- for Kwame Nkrumah
He thought he could squeeze cocoa pods
And turn them into gold,
Plentiful in his land, he knew
What was really needed,
Roads and places taking people to
Hospitals and schools, around puddles
Massed behind dams.
They handed him the Kente cloth,
He wore it with his pocket watch,
It was a new hour,
For the old Dark Continent to finally shine.
The ones who brought him to the top,
He did not forget, instead he spread his love
And took all the people in,
His verandah boys faded
Under his dreams: shadows of pyramids,
Rails passing from Cape to Cairo
Never stopping for duties or passports,
And the lion cubs of Judah, grown strong
Flowing down the Congo past
A statue standing tall,
Its finger pointed
Up at the sky, to the sun,
Shining like a black star.
A singe of jealousy spread,
Igniting a scent of betrayal
That hung in the tropical air
When he went abroad to dine
With Kaiser and the Kommissar,
Finding his Cleopatra in the Suez.
Upon his return there was anger
At the gash driven through the heartland,
Filled with water, designed
To purge the Volta of volts, anger
Rising in laughter on the porches in Accra,
Inside the buses at Kumasi,
Between bites of bitter cassava.
The moon was rising once again,
The eclipse of the black star began.
In the darkness came the police,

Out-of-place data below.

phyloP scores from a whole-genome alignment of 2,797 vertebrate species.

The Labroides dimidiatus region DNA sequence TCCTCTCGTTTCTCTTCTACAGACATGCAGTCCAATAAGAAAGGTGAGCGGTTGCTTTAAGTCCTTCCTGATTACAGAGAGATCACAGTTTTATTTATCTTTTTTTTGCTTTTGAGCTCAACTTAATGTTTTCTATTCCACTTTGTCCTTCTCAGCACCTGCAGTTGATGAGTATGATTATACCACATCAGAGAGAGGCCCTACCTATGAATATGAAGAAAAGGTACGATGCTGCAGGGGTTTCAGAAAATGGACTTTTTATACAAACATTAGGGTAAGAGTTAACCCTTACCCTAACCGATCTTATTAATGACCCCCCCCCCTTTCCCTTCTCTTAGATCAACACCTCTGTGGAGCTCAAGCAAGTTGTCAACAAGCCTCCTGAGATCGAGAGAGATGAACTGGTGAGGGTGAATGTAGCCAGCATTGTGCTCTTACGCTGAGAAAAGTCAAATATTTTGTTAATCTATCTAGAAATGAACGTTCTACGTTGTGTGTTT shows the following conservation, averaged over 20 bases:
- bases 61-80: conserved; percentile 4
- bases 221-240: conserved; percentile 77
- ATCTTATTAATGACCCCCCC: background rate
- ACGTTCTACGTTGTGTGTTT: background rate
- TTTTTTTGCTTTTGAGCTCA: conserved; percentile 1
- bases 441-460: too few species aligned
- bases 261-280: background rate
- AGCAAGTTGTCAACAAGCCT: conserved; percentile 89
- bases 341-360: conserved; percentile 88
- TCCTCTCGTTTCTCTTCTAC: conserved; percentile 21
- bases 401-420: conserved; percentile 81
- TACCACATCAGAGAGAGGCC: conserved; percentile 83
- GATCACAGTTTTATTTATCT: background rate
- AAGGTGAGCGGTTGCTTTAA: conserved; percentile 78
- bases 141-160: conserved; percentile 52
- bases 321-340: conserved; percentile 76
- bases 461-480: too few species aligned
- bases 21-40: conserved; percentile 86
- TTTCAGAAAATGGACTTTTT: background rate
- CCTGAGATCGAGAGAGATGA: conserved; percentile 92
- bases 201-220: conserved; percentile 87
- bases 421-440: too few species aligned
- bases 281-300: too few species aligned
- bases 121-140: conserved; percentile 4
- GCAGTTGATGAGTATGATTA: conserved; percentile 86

Without warrant, preventive detention
On their lips, blind loyalty filling their stomachs.
In the darkness prices fell and the crops
Were left to rot, or else taken away
To strange markets dominated by Creole,
In the darkness millions stood in circles
Falling on top of one another,
Destined to buy a pack of sugar.
In those lines was his end,
They were too fine to be fought
Too loose to be built upon,
They were coiled at his feet,
Lines of people leading nowhere, like
Lines shuffling through the prison yards
Everyone, waiting for a moment on the telephone
To reach a wire to the outside
And let everyone know they had not vanished.
His beginning had been in bars,
In the shadows they cast upon his face
And on the floor when he paced,
Digging a hole into the soft soil
Of the Gold Coast, thinking
About a new name for himself
That he would take and place atop his head,
Should he ever be allowed to hold
The keys, that grew rusty in those days
Squeezed between sweaty white fingers.
"Osagyefo" is part two of our four-part series of poems on Kwame Nkrumah. Our third installment will be posted next week.